So many of us are machines. Get up, go to work, get paycheck, come home, turn on TV.... wait.. you talked about that already.

Your posts this week have been like a series of well-made prints. I've been thinking about them long after I put the computer away. Thanks for putting the time into them and sharing your thoughts.

Michael Ferron said...

I have a split personality it seems. One side has already decided Mirrorless is the future and big cameras will go the way of the portable bag phone. The other side is retro. It can't understand why more folks don't shoot B&W film, develop it at home and print wet in the darkroom. I'm the only one I've seen (?) walking around with a film camera in quite a while. I enjoy both sides.

Ron Nabity said...

Reminds me of golf (what doesn't?) You can hit the perfect drive, walk up to the ball and admire it all you want, but that's not what's important. The important thing is what you will do next.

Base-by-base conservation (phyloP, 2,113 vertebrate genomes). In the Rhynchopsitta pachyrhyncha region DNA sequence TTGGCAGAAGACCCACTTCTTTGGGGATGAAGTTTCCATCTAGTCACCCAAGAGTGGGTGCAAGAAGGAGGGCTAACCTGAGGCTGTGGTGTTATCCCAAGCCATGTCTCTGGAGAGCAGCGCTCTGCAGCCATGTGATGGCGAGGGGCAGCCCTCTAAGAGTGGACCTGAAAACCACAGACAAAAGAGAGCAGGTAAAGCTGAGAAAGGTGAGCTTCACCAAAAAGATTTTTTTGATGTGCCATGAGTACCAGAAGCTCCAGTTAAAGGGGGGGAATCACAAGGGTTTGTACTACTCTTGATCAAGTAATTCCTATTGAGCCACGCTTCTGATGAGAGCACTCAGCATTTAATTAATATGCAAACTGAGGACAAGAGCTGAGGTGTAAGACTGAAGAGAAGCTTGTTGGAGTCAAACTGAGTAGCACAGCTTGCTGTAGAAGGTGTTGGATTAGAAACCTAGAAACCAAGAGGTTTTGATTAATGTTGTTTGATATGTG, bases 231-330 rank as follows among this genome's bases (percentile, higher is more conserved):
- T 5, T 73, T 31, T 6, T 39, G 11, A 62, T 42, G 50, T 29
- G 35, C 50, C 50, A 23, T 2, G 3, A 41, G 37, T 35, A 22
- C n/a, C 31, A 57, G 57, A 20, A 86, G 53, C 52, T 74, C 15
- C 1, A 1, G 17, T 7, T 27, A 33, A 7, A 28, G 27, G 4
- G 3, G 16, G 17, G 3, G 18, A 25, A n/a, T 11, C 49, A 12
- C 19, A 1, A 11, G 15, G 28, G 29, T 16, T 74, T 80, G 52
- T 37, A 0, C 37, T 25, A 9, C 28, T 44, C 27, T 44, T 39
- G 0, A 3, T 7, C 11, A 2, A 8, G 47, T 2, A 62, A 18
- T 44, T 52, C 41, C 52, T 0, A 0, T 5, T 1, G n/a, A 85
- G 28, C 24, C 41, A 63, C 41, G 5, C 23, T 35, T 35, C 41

Kirk, since you have "freed yourself" to write what you want, as often and as long as you want, you have released an amazing stream of posts. I'm really enjoying this!

- Ron

omphoto said...

That beautiful merry-go-round of what is current and what is not never stops. When I want to step away from the digital world, my two trusty film cameras, a Hassleblad 500c and Xpan, put me in a space where I feel more connected to the process of making a photograph. I use digital cameras for work and for fun, the instant feedback is part of that loop, and they have certainly been the right choices for that, but still, going back to my beginnings of using film, developing in my kitchen sink, hanging the film in the bathroom to dry, resonates more than anything with why I make photographs. Something about the anticipation and the delayed gratification makes the results like the final moments of a great seduction.